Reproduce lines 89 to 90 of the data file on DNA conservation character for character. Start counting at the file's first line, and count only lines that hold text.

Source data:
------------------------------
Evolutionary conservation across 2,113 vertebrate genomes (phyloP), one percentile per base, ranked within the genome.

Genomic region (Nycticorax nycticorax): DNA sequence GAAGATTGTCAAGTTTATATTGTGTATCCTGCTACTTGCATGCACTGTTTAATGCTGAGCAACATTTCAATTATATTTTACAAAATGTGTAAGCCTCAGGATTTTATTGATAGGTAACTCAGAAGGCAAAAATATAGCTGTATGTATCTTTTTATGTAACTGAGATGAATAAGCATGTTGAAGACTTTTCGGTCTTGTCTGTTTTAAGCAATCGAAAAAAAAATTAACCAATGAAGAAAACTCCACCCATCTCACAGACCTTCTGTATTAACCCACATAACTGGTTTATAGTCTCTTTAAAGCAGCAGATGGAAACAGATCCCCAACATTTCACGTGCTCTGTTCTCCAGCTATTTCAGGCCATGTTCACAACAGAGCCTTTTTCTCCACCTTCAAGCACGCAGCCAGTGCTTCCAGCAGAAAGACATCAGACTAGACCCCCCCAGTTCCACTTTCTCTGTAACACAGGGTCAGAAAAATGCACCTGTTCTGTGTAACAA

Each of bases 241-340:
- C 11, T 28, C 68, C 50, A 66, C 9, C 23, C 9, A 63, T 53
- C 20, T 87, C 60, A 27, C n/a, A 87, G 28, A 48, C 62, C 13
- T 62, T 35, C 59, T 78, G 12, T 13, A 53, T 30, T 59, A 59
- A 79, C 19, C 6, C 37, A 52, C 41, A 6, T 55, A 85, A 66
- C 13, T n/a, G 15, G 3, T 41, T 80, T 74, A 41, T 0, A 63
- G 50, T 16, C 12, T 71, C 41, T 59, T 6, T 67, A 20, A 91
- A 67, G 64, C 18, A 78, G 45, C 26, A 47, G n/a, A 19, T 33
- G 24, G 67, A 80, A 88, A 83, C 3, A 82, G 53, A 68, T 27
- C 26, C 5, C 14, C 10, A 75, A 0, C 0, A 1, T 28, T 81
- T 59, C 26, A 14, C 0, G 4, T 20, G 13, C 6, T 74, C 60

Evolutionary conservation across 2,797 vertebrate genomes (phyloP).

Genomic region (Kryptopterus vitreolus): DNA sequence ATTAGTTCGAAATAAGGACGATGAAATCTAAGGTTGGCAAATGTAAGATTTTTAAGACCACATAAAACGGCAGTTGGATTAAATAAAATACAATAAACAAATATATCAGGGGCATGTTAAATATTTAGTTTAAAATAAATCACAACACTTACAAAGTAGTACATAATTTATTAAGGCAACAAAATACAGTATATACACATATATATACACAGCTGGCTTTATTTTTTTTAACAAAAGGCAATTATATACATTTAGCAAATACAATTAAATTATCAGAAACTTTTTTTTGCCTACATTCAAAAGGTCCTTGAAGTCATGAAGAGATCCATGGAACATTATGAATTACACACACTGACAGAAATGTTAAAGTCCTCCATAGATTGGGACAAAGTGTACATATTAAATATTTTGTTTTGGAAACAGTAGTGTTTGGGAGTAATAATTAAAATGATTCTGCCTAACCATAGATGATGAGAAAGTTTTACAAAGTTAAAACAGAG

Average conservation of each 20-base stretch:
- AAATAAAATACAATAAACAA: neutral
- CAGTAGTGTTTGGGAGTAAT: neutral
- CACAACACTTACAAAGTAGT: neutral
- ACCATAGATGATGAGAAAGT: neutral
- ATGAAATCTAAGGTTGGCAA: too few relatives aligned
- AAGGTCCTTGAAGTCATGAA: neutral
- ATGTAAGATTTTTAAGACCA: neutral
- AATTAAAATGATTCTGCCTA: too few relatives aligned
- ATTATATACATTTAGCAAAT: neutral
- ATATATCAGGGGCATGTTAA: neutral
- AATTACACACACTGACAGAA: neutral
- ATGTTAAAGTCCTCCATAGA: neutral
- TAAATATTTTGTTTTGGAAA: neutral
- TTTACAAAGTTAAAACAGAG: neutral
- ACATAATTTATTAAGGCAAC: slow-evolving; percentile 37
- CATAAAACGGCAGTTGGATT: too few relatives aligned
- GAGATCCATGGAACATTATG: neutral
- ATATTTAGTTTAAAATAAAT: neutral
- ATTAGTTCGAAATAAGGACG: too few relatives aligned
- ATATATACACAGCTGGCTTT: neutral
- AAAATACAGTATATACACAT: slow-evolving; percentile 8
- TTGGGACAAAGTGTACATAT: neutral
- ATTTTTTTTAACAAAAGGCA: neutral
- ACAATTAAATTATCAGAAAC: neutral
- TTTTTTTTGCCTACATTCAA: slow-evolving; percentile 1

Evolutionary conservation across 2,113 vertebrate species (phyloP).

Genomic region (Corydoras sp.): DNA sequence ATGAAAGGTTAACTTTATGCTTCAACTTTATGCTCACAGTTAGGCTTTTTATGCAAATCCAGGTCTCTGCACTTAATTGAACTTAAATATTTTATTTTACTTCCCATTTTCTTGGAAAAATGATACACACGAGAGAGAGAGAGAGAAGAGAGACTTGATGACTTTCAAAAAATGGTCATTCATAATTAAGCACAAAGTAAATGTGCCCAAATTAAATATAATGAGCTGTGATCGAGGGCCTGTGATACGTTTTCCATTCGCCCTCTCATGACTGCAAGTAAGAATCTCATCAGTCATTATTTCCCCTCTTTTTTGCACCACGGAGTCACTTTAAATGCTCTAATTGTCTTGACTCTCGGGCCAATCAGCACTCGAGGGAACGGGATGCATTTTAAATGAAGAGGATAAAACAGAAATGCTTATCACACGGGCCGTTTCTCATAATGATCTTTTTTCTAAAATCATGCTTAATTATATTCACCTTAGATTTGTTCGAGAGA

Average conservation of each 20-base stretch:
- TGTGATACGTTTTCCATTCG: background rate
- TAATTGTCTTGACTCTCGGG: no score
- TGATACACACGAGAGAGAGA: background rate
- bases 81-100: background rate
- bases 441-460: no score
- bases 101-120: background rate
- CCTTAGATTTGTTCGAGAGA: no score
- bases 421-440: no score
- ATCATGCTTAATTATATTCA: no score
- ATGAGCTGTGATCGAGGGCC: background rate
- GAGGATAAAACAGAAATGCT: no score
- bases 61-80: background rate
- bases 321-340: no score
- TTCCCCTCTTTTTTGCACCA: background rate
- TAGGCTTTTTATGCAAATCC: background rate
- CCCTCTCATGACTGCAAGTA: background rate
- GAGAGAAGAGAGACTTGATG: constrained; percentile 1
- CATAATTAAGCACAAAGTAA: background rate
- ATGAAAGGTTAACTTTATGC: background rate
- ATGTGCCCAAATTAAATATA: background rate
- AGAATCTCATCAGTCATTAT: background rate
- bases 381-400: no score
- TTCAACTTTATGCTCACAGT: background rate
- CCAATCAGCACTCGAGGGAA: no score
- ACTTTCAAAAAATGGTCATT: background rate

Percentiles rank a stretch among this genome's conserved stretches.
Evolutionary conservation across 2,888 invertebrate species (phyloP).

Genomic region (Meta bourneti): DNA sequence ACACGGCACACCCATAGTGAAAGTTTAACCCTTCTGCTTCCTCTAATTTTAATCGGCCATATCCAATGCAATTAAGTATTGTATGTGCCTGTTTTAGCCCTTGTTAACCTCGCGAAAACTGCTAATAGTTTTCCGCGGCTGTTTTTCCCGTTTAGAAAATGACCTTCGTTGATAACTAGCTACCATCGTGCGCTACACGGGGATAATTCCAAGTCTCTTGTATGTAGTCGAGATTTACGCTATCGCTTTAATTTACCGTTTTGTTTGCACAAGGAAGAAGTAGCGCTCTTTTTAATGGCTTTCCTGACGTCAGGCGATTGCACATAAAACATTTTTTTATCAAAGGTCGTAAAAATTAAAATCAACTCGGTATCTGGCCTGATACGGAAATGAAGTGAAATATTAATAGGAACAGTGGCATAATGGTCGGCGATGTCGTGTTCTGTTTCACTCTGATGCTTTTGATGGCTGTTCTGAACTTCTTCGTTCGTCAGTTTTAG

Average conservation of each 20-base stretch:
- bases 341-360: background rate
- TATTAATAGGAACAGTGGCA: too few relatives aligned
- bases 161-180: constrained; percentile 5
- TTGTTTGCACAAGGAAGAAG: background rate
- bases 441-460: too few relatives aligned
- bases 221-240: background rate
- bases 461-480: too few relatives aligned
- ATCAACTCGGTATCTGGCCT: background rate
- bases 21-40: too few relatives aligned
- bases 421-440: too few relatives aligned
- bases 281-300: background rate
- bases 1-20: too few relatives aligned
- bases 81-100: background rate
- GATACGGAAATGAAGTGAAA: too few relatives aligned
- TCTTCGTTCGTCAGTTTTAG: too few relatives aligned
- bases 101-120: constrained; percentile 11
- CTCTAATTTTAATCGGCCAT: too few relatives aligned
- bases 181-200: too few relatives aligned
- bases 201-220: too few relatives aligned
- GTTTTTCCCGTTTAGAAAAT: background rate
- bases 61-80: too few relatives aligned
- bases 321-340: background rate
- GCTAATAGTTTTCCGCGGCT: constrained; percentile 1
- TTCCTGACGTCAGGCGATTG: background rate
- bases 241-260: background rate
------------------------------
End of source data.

- bases 101-120: constrained; percentile 11
- CTCTAATTTTAATCGGCCAT: too few relatives aligned